frequency of screening (e.g., once, or multiple times per year?)
 Develop budget for materials, staff, etc.
 Create administration materials (e.g., power point to share process
with staff, parents and community members, consent forms,
teacher checklists)
 Schedule dates for screening(s) and meetings to share school-wide
Universal screening readiness
Select an evidence-based screening
Use The Standards for Educational and
Psychological Testing, or resources from other
professional organization resources (e.g.,
National Association for School Psychologists; NASP),
as guidelines for selecting an appropriate
Universal screening readiness
Develop data collection and progress
monitoring system
Determine systematic process for using results
to inform interventions
Plan for sharing screening and progress
monitoring results with staff and families
Universal Screening: Illinois PBIS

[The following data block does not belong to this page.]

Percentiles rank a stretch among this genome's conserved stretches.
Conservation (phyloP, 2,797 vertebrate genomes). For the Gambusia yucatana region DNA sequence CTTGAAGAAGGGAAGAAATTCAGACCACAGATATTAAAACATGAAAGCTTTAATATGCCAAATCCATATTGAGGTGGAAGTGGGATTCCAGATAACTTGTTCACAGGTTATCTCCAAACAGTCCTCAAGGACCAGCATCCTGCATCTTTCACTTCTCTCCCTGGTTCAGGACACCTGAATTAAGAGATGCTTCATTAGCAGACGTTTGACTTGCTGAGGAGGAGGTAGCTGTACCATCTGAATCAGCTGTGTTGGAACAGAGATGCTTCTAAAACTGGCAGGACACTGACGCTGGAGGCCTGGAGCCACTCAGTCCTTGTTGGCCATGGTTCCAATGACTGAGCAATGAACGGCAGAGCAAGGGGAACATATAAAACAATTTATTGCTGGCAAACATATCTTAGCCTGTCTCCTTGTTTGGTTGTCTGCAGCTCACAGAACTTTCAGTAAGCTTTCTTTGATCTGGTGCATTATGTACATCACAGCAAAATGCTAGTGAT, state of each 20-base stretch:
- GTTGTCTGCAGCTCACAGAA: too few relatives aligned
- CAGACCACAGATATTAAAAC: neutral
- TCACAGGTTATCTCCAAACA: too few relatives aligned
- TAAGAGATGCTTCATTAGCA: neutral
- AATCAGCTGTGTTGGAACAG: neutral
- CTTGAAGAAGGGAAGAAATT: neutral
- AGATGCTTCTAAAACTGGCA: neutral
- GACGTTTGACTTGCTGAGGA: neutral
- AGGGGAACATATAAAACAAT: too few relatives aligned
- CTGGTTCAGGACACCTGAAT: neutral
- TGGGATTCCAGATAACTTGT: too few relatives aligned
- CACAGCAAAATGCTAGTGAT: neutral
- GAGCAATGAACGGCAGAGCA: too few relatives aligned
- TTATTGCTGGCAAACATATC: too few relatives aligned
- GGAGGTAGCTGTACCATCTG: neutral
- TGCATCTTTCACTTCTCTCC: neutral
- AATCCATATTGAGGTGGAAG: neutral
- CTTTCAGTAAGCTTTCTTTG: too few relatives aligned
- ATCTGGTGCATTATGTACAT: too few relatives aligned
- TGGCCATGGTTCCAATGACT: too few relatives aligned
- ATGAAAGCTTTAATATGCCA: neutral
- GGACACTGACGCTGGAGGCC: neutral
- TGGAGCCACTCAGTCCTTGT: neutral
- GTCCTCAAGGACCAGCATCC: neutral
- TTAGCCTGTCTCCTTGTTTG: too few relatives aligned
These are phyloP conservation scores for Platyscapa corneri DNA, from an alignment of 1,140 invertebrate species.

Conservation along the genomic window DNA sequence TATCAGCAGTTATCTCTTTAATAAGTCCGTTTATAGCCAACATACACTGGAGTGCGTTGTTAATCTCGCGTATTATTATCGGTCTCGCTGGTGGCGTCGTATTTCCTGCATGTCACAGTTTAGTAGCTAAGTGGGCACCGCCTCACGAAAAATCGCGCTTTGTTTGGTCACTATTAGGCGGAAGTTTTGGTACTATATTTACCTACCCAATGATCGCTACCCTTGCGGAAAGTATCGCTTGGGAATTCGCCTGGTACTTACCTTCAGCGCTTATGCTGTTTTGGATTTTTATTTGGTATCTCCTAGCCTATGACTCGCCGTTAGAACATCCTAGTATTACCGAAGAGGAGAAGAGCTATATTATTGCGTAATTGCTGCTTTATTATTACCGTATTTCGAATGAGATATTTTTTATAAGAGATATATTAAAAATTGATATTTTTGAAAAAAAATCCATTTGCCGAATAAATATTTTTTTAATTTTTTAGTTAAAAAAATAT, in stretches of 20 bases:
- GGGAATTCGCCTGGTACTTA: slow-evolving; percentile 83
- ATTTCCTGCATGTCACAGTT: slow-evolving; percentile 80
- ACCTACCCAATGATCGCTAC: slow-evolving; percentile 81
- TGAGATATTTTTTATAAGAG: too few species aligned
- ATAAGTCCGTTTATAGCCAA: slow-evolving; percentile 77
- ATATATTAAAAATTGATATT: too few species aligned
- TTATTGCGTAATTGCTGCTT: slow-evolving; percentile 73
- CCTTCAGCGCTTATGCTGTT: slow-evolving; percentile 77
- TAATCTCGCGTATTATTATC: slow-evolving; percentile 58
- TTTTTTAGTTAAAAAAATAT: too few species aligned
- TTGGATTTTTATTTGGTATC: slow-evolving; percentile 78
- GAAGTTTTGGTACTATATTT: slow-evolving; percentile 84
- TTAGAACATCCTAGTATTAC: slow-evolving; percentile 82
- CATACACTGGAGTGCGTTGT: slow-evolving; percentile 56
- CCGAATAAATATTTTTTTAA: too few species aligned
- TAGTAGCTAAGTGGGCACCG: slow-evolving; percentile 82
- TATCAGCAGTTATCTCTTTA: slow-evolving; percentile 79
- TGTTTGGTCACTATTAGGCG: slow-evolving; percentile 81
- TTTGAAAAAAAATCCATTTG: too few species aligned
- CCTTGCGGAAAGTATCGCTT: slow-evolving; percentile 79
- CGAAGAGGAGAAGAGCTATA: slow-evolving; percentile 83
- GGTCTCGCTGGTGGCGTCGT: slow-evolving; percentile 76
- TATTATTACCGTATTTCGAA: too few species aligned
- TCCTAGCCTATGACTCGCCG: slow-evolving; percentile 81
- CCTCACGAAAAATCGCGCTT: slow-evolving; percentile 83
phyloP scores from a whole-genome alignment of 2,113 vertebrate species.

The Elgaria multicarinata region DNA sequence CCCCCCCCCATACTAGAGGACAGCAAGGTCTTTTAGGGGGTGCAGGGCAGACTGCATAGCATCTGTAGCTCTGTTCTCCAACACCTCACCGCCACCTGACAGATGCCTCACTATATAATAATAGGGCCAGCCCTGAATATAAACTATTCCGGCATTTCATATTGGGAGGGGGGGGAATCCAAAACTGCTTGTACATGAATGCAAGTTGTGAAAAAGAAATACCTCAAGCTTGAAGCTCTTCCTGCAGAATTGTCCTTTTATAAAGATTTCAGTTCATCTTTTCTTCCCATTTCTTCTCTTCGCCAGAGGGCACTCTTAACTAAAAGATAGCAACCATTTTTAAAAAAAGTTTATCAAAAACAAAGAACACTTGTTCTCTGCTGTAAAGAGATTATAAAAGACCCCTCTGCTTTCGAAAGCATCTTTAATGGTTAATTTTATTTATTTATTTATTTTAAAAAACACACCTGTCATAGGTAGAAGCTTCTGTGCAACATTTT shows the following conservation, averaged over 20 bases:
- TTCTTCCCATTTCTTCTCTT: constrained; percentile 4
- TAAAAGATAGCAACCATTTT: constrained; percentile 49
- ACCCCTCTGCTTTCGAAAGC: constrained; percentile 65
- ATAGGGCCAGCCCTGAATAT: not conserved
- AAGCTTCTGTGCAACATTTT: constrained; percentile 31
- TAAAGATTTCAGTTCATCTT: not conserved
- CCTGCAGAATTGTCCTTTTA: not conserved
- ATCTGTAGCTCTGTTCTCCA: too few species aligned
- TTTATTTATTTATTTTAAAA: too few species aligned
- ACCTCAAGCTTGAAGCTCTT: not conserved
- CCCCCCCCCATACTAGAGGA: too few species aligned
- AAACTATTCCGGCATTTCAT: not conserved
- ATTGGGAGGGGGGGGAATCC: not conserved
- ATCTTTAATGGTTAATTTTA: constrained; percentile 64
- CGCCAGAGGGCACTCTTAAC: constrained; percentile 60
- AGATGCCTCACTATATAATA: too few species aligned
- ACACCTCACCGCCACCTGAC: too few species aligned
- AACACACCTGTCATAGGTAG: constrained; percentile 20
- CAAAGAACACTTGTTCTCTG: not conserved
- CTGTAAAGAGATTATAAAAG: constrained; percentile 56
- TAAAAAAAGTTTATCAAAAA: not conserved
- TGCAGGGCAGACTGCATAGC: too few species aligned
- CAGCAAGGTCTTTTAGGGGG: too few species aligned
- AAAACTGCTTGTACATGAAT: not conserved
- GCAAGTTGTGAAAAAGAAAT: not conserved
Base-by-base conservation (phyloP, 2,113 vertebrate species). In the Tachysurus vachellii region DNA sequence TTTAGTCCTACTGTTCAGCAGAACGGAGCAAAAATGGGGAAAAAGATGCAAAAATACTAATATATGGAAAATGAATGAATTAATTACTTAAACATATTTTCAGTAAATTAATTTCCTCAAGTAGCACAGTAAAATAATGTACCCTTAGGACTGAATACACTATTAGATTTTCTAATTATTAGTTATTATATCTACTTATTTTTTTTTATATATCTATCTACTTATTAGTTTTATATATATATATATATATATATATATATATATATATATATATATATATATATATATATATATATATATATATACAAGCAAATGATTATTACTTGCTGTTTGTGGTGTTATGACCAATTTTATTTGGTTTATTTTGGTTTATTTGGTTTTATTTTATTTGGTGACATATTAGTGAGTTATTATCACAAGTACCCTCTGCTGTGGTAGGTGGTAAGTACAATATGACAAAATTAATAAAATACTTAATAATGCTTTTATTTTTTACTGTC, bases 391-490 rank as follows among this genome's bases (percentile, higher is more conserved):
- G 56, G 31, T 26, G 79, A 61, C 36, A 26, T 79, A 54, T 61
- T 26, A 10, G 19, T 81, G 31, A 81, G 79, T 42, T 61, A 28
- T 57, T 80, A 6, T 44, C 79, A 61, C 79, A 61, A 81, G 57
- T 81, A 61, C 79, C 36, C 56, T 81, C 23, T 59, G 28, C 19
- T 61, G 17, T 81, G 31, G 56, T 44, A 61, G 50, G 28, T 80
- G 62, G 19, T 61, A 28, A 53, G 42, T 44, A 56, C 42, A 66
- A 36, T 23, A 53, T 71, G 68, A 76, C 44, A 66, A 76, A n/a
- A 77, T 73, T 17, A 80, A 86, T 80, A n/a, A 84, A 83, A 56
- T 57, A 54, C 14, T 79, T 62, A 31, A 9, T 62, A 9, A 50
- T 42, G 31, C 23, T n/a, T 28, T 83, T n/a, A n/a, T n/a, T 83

Network Current Screening Instruments
Systematic Screening for Behavior Disorders
(SSBD; Walker & Severson, 1990)
Well-validated (Endorsed in 1990 by
the Program Effectiveness Panel of
the U.S. Department of Education)
Efficient (Screening process can be
completed within 45 minutes to 1
Most effective instrument for
identifying internalizers (Lane et al.,
Meets AERA/APA instrument
selection criteria
Inexpensive (Manual= $ 134.49;
includes reproducible screening
Measures behaviors associated with
internalizing and externalizing
problem behaviors and academic
Meets AERA/APA instrument
selection criteria
Incorporates three validity measures
to rule out response bias
Utilizes large (N= 12,350 children &
youth), nationally-representative
Web-based screening capacity
available via AIMSewb
• Can be expensive for districts/schools
that don’t have access to a scantron
• $26.25 for 25 hand-scored protocols
• Online access via AIMSweb:
Additional $1.00 per student for
subscribers and $4.00 per student for
• Hand-scoring is time-consuming and
reduces access to validity measures
• Computer software is expensive
BASC-2/BESS (Kamphaus & Reynolds, 2007)
Normed for grades 1-6
Dated norms (normed in 1990)
Normative sample skewed to
western U.S. region
Universal Screening: Illinois PBIS Network
Additional Evidence-Based Screening
Strengths and Difficulties Questionnaire
(SDQ; Goodman, 2001)
• Measures internalizing/externalizing
• Free
• Option of completing pencil and paper, or
online version
• Can be scored online
• Technically sound: Large, representative